According to a park ranger, the water coming out of Old Faithful (left), has taken 500 years to get from the surface as rain or snow and down to the geothermal where it gets blasted out as a geyser.
(right) A fumerole in Norris Geyser Basin. (below) Grand Prismatic Spring in Midway Geyser Basin.
(far left) Rick contemplates the best angle for video of the now (apparently) dormant Excelsior Geyser—last eruption in 1880. (above) A hat that has blown into the hot water of Excelsior Geyser. (right) The arrow points to the hat in Excelsior.
(left) We caught the last gasp of an eruption of Castle Geyser. (middle) It wouldn't really feel like Yellowstone without at least one encounter with a buffalo blocking traffic on the highway. (right) A big elk wading in the Madison River.
(below) The hotter the water, the more clear it is. The pond below displays a wide range of colors because it is "cold" enough for algae and microbes to grow. (below) Rick & Carol at the only intentional interment in the park (i.e. doesn't count people who have fallen in to volcanic thingies by mistake) (below) The Riverside Geyser, named because it is next to the Firehole River. Clever, no?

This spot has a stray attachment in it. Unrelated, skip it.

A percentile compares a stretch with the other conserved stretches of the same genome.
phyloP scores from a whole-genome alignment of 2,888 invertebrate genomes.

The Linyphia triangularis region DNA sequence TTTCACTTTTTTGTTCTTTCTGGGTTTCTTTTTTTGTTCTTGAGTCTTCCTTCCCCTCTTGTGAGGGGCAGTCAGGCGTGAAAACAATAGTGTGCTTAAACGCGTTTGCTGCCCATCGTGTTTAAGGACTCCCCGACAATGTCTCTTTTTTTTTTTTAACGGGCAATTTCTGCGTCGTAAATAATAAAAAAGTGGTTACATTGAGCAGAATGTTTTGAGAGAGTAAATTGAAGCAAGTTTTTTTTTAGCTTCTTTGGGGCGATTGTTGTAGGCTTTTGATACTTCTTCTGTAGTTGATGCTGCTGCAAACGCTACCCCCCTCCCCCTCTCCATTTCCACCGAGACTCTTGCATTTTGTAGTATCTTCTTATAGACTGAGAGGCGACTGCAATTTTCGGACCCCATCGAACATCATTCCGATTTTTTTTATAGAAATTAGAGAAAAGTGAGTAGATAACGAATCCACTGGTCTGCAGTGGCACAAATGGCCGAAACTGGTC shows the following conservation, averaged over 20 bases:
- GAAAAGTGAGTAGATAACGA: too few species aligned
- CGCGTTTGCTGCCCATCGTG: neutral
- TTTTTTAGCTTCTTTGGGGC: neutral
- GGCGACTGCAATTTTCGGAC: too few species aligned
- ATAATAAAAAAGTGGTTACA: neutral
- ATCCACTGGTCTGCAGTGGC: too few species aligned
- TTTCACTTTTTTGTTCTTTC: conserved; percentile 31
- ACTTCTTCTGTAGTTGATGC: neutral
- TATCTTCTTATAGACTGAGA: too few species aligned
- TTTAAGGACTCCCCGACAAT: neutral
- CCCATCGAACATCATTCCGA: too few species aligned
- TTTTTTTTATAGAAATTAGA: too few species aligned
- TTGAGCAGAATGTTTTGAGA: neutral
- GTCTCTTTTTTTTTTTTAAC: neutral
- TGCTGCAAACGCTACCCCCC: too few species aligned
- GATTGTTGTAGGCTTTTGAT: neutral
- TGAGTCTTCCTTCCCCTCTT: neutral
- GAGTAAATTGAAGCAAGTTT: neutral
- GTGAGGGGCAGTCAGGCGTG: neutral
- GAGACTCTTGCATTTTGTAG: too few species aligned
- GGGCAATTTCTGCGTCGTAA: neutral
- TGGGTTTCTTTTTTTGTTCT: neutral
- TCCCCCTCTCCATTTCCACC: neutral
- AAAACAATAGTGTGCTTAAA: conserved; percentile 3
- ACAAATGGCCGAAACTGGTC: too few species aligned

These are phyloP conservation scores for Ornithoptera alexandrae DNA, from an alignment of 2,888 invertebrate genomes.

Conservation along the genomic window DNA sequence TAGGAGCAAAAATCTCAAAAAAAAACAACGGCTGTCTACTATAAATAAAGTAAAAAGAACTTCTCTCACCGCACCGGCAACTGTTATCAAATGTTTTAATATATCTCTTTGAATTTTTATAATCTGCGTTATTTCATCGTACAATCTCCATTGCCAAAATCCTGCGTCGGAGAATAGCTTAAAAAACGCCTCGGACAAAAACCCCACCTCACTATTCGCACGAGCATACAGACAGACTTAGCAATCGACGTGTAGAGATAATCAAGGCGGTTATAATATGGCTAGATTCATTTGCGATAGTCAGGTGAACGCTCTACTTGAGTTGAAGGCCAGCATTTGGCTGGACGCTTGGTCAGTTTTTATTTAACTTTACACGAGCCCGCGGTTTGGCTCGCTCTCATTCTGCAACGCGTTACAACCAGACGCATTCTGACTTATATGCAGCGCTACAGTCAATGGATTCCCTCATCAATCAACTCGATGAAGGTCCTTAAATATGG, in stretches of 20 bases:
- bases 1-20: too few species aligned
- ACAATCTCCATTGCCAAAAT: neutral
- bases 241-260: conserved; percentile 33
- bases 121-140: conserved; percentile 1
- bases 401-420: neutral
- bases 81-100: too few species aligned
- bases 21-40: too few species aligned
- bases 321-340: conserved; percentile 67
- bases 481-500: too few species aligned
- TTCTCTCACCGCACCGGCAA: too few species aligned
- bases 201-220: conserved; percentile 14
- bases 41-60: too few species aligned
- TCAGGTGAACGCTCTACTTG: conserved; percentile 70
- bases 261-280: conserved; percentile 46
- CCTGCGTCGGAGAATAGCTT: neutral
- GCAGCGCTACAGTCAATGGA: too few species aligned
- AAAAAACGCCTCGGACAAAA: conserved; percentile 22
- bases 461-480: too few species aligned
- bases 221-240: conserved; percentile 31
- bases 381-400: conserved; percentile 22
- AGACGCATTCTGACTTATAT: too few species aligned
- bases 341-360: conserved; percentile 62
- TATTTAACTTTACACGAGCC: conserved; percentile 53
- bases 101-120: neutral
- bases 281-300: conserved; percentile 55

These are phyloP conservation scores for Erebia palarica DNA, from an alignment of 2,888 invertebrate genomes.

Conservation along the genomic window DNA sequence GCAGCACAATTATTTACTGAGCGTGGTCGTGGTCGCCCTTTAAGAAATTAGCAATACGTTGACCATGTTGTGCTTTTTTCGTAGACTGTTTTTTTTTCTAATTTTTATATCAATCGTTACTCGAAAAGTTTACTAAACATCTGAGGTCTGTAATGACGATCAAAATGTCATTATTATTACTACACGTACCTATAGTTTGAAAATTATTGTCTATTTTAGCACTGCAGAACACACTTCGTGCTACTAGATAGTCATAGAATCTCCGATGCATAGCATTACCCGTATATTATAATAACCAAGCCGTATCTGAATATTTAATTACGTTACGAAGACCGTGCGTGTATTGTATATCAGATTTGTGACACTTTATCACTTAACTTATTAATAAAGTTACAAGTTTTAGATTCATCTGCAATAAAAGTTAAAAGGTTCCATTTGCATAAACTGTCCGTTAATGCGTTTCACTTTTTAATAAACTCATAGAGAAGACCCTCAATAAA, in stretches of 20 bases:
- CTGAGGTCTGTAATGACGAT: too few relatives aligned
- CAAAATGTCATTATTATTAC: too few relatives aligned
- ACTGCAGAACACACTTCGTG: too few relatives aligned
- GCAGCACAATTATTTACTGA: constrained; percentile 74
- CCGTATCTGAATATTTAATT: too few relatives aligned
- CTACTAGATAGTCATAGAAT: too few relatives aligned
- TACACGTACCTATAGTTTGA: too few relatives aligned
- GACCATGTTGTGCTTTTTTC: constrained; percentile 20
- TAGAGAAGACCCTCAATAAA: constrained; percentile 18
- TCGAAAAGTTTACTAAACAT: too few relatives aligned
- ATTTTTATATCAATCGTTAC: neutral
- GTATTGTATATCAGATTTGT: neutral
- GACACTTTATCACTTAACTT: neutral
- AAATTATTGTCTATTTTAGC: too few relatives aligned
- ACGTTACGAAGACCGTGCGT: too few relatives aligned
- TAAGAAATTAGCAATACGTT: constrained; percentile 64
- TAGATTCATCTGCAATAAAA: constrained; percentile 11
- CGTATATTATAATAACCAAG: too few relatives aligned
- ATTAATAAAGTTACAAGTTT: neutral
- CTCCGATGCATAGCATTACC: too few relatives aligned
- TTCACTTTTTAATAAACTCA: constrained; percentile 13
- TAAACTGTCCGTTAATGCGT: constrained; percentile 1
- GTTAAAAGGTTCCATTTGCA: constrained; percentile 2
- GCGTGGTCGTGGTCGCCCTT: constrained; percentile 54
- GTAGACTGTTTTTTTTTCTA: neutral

(left & middle, below) One day, while Rick & Julia were off fishing, we decided to go hiking in search of Fairy Falls. Turns out that three maps each had different scheme for trails, so we never got to the falls, but did get to hike through some infrequently traveled territory that was quite impressive.
(below) Another example of the colors that can develop when the water temperature is right.
The very spectacular Grand Canyon of the Yellowstone River
Rick & John at Prismatic Springs.
Julia looking for the best angle to photograph Prismatic Springs.